Helpful tenants of democracy are not necessarily required but they help the mission of democracy. It is strongly suggested that there is an open market economy. This promotes entrepreneurship and competition, which creates wealth and the opportunity to gain wealth. A constitution is encouraged, which provides a contract from the people over what the government can and cannot do. Equality is strongly emphasized. Universal suffrage, which allows citizens above a certain age to vote regardless of race or gender, helps achieve equality.

In the 16th century the Philippines where became a colony of the Spanish empire. The Spanish motivation for laying claim to the land was motivated by natural resources. Most of the other Southeast Asian countries became colonies of Western Europe with the exception of Thailand. This occupation of the Spanish ended in June of 1898. Three hundred years of western influence brought new ideologies and religion. Catholicism along with various different sciences and ideas were introduced to the country. In 1898 the Philippines declared its independence in part because Spain pulled out to take a larger interest in the Spanish American War. The Spanish occupation still shapes the Philippines today, as the majority of Filipino's are Catholic.

The Philippines did not become a self-governing common wealth till 1935. Manuel Quezon was elected president and the country had seven years of transitional rule. Then in 1942 the Japanese Empire came and occupied the country. It was only through hard fighting along side the United States did the Philippines become independent again. In 1946 the country became independent not just from Japanese occupation but also from United States occupation as well. The United State occupation was more influential than Japanese occupation. It was then that the U.S. started to show interest in the Philippines and conveyed its thoughts on democracy. The country structured their government on a democratic model. Yet it wasn't till 1992 when the United State closed its last military instillation. The United States and democracy, from the 1950's till the 1990's, were threatened by the spread of communism. Not only did the U.S. guard itself but also so did the developing democracy of the Philippines.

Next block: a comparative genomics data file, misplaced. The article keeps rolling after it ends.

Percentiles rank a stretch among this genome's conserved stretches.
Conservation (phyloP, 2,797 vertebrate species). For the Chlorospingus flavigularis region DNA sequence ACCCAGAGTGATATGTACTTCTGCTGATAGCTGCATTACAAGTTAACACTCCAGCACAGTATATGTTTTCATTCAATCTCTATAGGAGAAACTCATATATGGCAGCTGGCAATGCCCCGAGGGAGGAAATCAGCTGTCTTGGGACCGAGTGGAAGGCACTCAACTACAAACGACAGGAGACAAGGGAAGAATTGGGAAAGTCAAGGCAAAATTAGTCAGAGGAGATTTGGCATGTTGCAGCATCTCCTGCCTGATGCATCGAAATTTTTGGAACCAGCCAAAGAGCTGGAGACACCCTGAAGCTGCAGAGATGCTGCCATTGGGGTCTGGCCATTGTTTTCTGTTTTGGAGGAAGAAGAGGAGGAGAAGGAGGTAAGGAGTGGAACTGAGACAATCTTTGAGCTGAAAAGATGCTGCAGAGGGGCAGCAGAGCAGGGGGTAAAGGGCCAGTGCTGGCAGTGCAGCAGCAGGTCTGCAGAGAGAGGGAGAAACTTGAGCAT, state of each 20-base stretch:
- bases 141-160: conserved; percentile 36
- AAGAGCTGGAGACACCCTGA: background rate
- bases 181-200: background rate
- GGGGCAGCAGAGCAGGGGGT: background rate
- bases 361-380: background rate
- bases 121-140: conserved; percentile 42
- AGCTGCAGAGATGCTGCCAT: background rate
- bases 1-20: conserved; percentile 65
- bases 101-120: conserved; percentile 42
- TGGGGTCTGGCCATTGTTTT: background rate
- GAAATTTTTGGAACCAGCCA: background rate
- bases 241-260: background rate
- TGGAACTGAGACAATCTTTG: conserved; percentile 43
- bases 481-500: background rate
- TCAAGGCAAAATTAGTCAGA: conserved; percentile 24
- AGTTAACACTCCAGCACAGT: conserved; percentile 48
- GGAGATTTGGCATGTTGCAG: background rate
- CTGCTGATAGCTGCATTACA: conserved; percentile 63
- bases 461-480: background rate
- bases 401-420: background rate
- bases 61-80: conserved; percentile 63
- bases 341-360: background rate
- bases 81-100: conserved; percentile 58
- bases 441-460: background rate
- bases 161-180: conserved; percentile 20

The occupation of both the Spanish and the United States has left a lasting impression on the Philippines. Not only did they introduce western religion but also democracy. The introduction of these ideologies not only brought a way of life but if brought its enemies to the gates of the Philippines. All this and much more have shaped the current state of the Philippines.

Problems facing the Philippines

The current government continues to face problems with in the Philippines. Corruption and political culture plague the advancement of true democracy. The old structure of government, since its independence, still affects the current structure. Authoritarianism, whether represented by the current president or not, still resounds in the minds of the Filipino people and the political culture. Until these issues are resolved the Philippines will not represent a democracy.

Corruption still haunts the Philippines. During the presidency of Marcos corruption became widely used as a political tool. Marcos was in office for 21 years. He was elected only through manipulation through corruption of the common people. It was only through a 'people movement' that Marcos was pulled